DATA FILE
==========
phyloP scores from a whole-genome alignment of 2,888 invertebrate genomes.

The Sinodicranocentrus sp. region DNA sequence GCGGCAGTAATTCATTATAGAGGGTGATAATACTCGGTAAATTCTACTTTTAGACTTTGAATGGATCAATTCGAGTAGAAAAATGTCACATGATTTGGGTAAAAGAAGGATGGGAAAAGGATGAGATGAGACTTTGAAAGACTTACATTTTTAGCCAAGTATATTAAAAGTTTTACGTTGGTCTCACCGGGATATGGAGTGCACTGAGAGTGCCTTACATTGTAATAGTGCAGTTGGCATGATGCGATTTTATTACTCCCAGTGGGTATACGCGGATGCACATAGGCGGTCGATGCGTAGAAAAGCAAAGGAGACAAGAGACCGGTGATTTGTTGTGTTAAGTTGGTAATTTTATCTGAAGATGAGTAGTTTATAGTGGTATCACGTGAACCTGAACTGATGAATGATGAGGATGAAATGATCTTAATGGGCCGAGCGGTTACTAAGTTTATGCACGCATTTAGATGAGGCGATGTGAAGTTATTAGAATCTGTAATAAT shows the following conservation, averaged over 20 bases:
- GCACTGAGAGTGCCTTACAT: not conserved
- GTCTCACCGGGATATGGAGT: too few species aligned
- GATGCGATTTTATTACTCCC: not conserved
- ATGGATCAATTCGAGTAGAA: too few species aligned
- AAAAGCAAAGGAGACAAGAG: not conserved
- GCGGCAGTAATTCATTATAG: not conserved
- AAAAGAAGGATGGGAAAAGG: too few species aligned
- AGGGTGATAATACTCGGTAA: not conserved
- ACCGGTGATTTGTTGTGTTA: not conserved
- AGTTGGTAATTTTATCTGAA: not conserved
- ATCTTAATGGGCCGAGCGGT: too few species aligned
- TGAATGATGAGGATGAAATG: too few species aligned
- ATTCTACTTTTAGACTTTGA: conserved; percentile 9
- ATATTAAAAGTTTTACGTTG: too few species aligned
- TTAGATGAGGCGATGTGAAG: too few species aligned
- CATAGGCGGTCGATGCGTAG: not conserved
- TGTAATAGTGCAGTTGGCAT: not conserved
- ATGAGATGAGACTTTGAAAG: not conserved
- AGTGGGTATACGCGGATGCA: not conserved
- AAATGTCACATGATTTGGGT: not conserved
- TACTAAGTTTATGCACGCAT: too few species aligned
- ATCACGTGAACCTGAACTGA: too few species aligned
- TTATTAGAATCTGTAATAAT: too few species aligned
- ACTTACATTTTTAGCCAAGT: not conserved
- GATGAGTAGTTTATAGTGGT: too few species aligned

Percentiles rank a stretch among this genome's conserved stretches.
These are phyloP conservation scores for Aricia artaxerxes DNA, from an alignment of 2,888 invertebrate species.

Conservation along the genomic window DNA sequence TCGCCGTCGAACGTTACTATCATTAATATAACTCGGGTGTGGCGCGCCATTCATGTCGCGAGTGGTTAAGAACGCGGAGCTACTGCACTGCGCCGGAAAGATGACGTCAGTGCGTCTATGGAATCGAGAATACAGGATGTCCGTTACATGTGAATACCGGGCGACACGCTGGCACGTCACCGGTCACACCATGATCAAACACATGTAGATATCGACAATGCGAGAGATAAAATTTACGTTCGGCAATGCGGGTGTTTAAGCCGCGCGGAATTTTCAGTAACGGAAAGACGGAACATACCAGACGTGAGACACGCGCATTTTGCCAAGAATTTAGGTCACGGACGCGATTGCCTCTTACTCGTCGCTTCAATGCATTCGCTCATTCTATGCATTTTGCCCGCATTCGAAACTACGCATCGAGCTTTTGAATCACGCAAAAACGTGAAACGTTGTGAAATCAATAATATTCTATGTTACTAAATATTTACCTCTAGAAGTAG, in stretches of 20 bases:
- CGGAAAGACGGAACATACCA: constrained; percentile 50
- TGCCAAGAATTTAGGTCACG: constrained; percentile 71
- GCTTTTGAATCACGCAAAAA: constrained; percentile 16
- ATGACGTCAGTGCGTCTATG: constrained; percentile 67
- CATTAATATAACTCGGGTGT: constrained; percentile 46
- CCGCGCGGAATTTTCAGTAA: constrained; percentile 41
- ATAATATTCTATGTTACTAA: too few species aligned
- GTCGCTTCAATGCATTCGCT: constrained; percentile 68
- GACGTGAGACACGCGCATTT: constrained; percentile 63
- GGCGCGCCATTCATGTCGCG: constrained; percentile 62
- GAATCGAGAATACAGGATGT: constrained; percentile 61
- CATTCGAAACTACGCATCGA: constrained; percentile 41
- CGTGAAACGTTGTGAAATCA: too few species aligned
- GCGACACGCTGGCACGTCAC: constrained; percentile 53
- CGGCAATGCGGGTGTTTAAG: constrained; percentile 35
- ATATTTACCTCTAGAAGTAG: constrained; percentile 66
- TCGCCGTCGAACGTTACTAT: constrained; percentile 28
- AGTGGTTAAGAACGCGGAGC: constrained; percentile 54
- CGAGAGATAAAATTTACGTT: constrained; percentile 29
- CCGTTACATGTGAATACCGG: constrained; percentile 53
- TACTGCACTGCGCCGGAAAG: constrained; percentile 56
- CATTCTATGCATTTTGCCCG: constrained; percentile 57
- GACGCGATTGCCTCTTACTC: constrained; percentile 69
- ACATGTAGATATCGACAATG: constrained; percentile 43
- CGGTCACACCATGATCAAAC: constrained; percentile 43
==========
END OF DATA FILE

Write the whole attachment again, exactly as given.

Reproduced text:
phyloP scores from a whole-genome alignment of 2,888 invertebrate genomes.

The Sinodicranocentrus sp. region DNA sequence GCGGCAGTAATTCATTATAGAGGGTGATAATACTCGGTAAATTCTACTTTTAGACTTTGAATGGATCAATTCGAGTAGAAAAATGTCACATGATTTGGGTAAAAGAAGGATGGGAAAAGGATGAGATGAGACTTTGAAAGACTTACATTTTTAGCCAAGTATATTAAAAGTTTTACGTTGGTCTCACCGGGATATGGAGTGCACTGAGAGTGCCTTACATTGTAATAGTGCAGTTGGCATGATGCGATTTTATTACTCCCAGTGGGTATACGCGGATGCACATAGGCGGTCGATGCGTAGAAAAGCAAAGGAGACAAGAGACCGGTGATTTGTTGTGTTAAGTTGGTAATTTTATCTGAAGATGAGTAGTTTATAGTGGTATCACGTGAACCTGAACTGATGAATGATGAGGATGAAATGATCTTAATGGGCCGAGCGGTTACTAAGTTTATGCACGCATTTAGATGAGGCGATGTGAAGTTATTAGAATCTGTAATAAT shows the following conservation, averaged over 20 bases:
- GCACTGAGAGTGCCTTACAT: not conserved
- GTCTCACCGGGATATGGAGT: too few species aligned
- GATGCGATTTTATTACTCCC: not conserved
- ATGGATCAATTCGAGTAGAA: too few species aligned
- AAAAGCAAAGGAGACAAGAG: not conserved
- GCGGCAGTAATTCATTATAG: not conserved
- AAAAGAAGGATGGGAAAAGG: too few species aligned
- AGGGTGATAATACTCGGTAA: not conserved
- ACCGGTGATTTGTTGTGTTA: not conserved
- AGTTGGTAATTTTATCTGAA: not conserved
- ATCTTAATGGGCCGAGCGGT: too few species aligned
- TGAATGATGAGGATGAAATG: too few species aligned
- ATTCTACTTTTAGACTTTGA: conserved; percentile 9
- ATATTAAAAGTTTTACGTTG: too few species aligned
- TTAGATGAGGCGATGTGAAG: too few species aligned
- CATAGGCGGTCGATGCGTAG: not conserved
- TGTAATAGTGCAGTTGGCAT: not conserved
- ATGAGATGAGACTTTGAAAG: not conserved
- AGTGGGTATACGCGGATGCA: not conserved
- AAATGTCACATGATTTGGGT: not conserved
- TACTAAGTTTATGCACGCAT: too few species aligned
- ATCACGTGAACCTGAACTGA: too few species aligned
- TTATTAGAATCTGTAATAAT: too few species aligned
- ACTTACATTTTTAGCCAAGT: not conserved
- GATGAGTAGTTTATAGTGGT: too few species aligned

Percentiles rank a stretch among this genome's conserved stretches.
These are phyloP conservation scores for Aricia artaxerxes DNA, from an alignment of 2,888 invertebrate species.

Conservation along the genomic window DNA sequence TCGCCGTCGAACGTTACTATCATTAATATAACTCGGGTGTGGCGCGCCATTCATGTCGCGAGTGGTTAAGAACGCGGAGCTACTGCACTGCGCCGGAAAGATGACGTCAGTGCGTCTATGGAATCGAGAATACAGGATGTCCGTTACATGTGAATACCGGGCGACACGCTGGCACGTCACCGGTCACACCATGATCAAACACATGTAGATATCGACAATGCGAGAGATAAAATTTACGTTCGGCAATGCGGGTGTTTAAGCCGCGCGGAATTTTCAGTAACGGAAAGACGGAACATACCAGACGTGAGACACGCGCATTTTGCCAAGAATTTAGGTCACGGACGCGATTGCCTCTTACTCGTCGCTTCAATGCATTCGCTCATTCTATGCATTTTGCCCGCATTCGAAACTACGCATCGAGCTTTTGAATCACGCAAAAACGTGAAACGTTGTGAAATCAATAATATTCTATGTTACTAAATATTTACCTCTAGAAGTAG, in stretches of 20 bases:
- CGGAAAGACGGAACATACCA: constrained; percentile 50
- TGCCAAGAATTTAGGTCACG: constrained; percentile 71
- GCTTTTGAATCACGCAAAAA: constrained; percentile 16
- ATGACGTCAGTGCGTCTATG: constrained; percentile 67
- CATTAATATAACTCGGGTGT: constrained; percentile 46
- CCGCGCGGAATTTTCAGTAA: constrained; percentile 41
- ATAATATTCTATGTTACTAA: too few species aligned
- GTCGCTTCAATGCATTCGCT: constrained; percentile 68
- GACGTGAGACACGCGCATTT: constrained; percentile 63
- GGCGCGCCATTCATGTCGCG: constrained; percentile 62
- GAATCGAGAATACAGGATGT: constrained; percentile 61
- CATTCGAAACTACGCATCGA: constrained; percentile 41
- CGTGAAACGTTGTGAAATCA: too few species aligned
- GCGACACGCTGGCACGTCAC: constrained; percentile 53
- CGGCAATGCGGGTGTTTAAG: constrained; percentile 35
- ATATTTACCTCTAGAAGTAG: constrained; percentile 66
- TCGCCGTCGAACGTTACTAT: constrained; percentile 28
- AGTGGTTAAGAACGCGGAGC: constrained; percentile 54
- CGAGAGATAAAATTTACGTT: constrained; percentile 29
- CCGTTACATGTGAATACCGG: constrained; percentile 53
- TACTGCACTGCGCCGGAAAG: constrained; percentile 56
- CATTCTATGCATTTTGCCCG: constrained; percentile 57
- GACGCGATTGCCTCTTACTC: constrained; percentile 69
- ACATGTAGATATCGACAATG: constrained; percentile 43
- CGGTCACACCATGATCAAAC: constrained; percentile 43